A forthcoming LPI analysis will provide an up-close look at how the pandemic is impacting the teaching workforce in California. Soon, LPI will release California Teachers and COVID-19: How the Pandemic is Impacting the Teacher Workforce. The report details how teacher burnout, retirements, and resignations have exacerbated critical shortages in California districts and could lead to even worse shortages to come. The report describes how state investments can ensure a strong and stable teacher workforce by funding high-retention pathways into the profession and providing educator development and supports.
Unprecedented Teaching Conditions Spurring Turnover
Since the first COVID-19 restrictions were put in place last March, teachers have been on the front lines of an unprecedented effort to adapt teaching and learning to our new and often-shifting reality. The challenges they report include longer hours, inadequate support, and strain on their mental and physical health. For example, 75% of National Board Certified teachers surveyed last August and September reported working more hours, with 20% reporting working more than 15 extra hours a week. About one in five of these respondents—who are expert, experienced teachers—stated that professional learning supports from their schools and districts were “not at all adequate.” A survey of Colorado superintendents revealed widespread fears of teacher burnout resulting from the additional burdens associated with enforcing safety protocols, addressing the impact of lost instructional time, teaching in hybrid situations (online and in person), and abruptly switching to fully remote learning when classes must quarantine.
These and other factors are already taking a toll. Surveys from the National Board for Professional Teaching Standards, the National Association of Secondary School Principals (NASSP), and the National Education Association (NEA) all show that many educators are planning to retire early, take a leave of absence, or exit the profession entirely. In an August 2020 poll, 45% of principals said pandemic working conditions were “accelerating their plans to leave the profession.” In the NEA poll (released in August 2020), 28% of all teachers and 43% of Black teachers said they’re more likely to retire early or leave the profession. This emerging trend is worrying, given the outsized role that turnover plays in teacher shortages. Prior to the pandemic, research showed that about 90% of the annual nationwide demand for teachers is created by teachers leaving the profession.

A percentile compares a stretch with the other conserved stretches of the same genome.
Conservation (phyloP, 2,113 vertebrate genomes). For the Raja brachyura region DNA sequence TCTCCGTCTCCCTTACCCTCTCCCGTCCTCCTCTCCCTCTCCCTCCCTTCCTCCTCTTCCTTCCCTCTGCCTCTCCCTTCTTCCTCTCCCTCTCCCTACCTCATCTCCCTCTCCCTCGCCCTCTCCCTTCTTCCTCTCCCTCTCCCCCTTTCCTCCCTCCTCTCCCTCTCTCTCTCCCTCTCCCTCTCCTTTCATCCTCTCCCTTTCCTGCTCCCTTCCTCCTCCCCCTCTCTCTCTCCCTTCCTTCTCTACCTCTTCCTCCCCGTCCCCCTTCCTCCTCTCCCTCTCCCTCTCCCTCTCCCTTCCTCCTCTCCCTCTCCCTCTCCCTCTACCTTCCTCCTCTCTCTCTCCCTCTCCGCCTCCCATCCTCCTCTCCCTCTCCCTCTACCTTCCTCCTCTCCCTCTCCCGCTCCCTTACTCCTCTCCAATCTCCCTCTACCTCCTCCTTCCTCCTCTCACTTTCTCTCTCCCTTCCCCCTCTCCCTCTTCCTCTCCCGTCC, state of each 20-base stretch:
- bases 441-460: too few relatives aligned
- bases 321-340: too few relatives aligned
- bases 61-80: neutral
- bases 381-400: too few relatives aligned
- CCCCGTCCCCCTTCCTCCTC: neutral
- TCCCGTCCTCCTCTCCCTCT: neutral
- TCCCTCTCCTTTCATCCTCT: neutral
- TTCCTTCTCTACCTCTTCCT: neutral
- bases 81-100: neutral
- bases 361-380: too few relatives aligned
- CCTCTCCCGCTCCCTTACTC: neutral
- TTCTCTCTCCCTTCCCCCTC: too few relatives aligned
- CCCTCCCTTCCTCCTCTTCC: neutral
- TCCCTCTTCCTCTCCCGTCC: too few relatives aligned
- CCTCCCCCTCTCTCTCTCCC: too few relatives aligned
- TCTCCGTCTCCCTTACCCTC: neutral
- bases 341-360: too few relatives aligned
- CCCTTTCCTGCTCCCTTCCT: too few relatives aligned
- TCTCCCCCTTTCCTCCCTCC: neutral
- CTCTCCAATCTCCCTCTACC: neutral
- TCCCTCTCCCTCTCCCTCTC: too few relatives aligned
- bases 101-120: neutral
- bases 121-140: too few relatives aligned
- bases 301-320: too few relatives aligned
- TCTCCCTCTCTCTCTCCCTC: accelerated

There’s also evidence of a shortage of substitute teachers to tap when classroom teachers fall ill, are quarantined, or are otherwise unable to work. For example, a fall EdWeek survey found that about one-third of schools and districts are unable to hire a substitute for roughly 50% of their absent teachers. Eighty percent of respondents reported leaving classes uncovered. Schools in California, Idaho, Michigan, Rhode Island, Tennessee, Wisconsin, West Virginia, and other states have had to close temporarily when teachers quarantined and substitute coverage came up short. In some instances, the lack of qualified substitute teachers has resulted in states and districts lowering the bar for these positions, including allowing individuals with just a high school diploma to serve as substitute teachers. Jhone Ebert, Nevada’s Superintendent of Public Instruction, explained, in a January New York Times article, “We have to go to … extremes to get adults temporarily in the room to support our children.”
News of Layoffs and Fears of More
Employment in public schools is at its lowest level since the year 2000, despite there being about 3.5 million more students in schools today. The latest job numbers indicate an over 8% decrease in public school employment, meaning students have access to about 676,000 fewer educators and school support personnel than they did at this time last year. Although many of these cuts are non-teaching positions, teacher layoffs have occurred or are anticipated, based on budget conditions, in Hawaii, Missouri, and New York, among others.
And this could get worse. The Center on Budget and Policy Priorities (CBPP) has projected that state budgets will likely see a reduction of 11% this fiscal year and 10% in the next fiscal year. An earlier estimate by LPI showed that a 10% reduction in state funding would result in a 5% reduction in the teacher workforce—or more than 173,000 teachers losing their jobs. During the Great Recession, cuts in teaching positions had the greatest impact on BIPOC students and students from low-income families. The cuts also had long-term implications for the profession, as the widespread teacher layoffs are widely believed to have been one of the causes for the significant drop in enrollment in teacher preparation programs.